Malware attacks sometimes begin with a phishing email that contains a malicious macro code or malicious URL link that downloads either the actual loader or the next stager to download the actual payload. Malware loader scripts are very flexible in terms of updates, encryption, and code obfuscation to bypass detections. The most prevalent loaders are window scripting languages, JScript (.js), and VBScript (.vbs).
Remcos, or Remote Control and Surveillance, is marketed as a legitimate software for remotely managing Windows systems. It is now widely used in malicious campaigns by threat actors. Remcos loader that utilizes DynamicWrapperX (dynwrapx.dll) to execute shellcode and inject Remcos RAT into the target process.
You need to design and deploy effective monitoring capabilities for Remcos exploitation activities, including searches that find file writes associated with its payload, screen capture, registry modification, UAC bypass, persistence, and data collection.
How to use Splunk software for this use case
To deploy this use case, make sure that you have the Splunk ES Content Updates installed on your Splunk Enterprise Security deployment. This extensive content library empowers you to deploy out-of-the-box security detections and analytic stories to enhance your investigations and improve your security posture. If you do not have Splunk Enterprise Security, these detections will still give you an idea of what you can accomplish with SPL in the Splunk platform or with the free app, Splunk Security Essentials.
Some of the detections that can help you with this use case include:
- Add or set Windows Defender exclusion
- Disabling remote user account control
- Executables or script creation in suspicious path
- Jscript execution using Cscript app
- Loading of Dynwrapx module
- Malicious InProcServer32 modification
- Non Chrome process accessing Chrome default dir
- Non Firefox process access Firefox profile dir
- Office document executing macro code
- Office product spawn CMD process
- Office product spawning Windows script host
- Possible browser pass view parameter
- Powershell Windows Defender exclusion commands
- Process deleting its process file path
- Process writing DynamicWrapperX
- Registry keys used for persistence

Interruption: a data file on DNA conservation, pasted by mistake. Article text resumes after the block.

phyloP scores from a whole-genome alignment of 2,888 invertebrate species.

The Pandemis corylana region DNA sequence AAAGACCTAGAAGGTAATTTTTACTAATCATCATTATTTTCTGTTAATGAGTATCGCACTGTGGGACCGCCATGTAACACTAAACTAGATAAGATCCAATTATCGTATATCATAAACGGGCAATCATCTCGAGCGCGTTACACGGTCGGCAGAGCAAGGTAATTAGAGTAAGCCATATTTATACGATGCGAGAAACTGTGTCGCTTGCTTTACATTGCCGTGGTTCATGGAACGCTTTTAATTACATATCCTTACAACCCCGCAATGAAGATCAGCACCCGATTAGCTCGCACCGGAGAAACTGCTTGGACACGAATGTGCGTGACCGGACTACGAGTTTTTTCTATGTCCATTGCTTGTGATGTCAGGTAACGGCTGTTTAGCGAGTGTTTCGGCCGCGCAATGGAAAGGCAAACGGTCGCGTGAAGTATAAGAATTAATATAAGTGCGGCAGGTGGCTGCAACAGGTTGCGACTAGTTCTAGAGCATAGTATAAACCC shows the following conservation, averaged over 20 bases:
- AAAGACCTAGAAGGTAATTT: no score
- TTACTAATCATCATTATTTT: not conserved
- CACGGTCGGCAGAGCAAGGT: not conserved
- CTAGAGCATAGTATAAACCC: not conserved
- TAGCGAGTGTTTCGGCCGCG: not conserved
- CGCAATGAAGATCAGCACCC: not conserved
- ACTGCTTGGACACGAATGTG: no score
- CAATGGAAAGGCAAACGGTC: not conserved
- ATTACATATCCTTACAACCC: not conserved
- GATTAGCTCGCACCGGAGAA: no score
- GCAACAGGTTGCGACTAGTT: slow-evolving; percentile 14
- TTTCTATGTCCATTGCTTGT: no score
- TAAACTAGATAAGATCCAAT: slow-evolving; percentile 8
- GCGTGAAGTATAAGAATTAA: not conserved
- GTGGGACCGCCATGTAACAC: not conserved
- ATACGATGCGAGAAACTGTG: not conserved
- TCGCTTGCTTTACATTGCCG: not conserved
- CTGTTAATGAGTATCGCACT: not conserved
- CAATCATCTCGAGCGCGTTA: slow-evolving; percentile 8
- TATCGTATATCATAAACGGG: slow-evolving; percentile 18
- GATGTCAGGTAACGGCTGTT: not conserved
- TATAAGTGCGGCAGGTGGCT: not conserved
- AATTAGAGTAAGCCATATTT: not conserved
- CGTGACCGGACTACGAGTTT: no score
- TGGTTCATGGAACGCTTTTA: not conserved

- Regsvr32 silent and install param Dll loading
- Regsvr32 with known silent switch Cmdline
- Remcos RAT file creation in Remcos folder
- Remcos client registry install entry
- Suspicious image creation in appdata folder
- Suspicious process DNS query known abuse web services
- Suspicious process file path
- Suspicious WAV file in appdata folder
- System info gathering using Dxdiag application
- Vbscript execution using Wscript app
- Windows Defender exclusion registry entry
- Windows ISO LNK file creation
- Windows phishing recent ISO exec registry
- Winhlp32 spawning a process
- Wscript or Cscript suspicious child process
During triage, isolate the endpoint and review for source of exploitation. Capture any additional file modification events.
If your results indicate an attack has occurred, the host or computer where the vulnerability is detected needs to be further investigated and remediated according to your response plan. This involves a final step of re-imaging the system with a known good system build after investigation.
In addition, these Splunk resources might help you understand and implement this use case:
- Blog: Detecting malware script loaders using Remcos
- Blog: Detecting Remcos tool used by FIN7 with Splunk
Splunk OnDemand Services: Use these credit-based services for direct access to Splunk technical consultants with a variety of technical services from a pre-defined catalog. Most customers have OnDemand Services per their license support plan. Engage the ODS team at OnDemand-Inquires@splunk.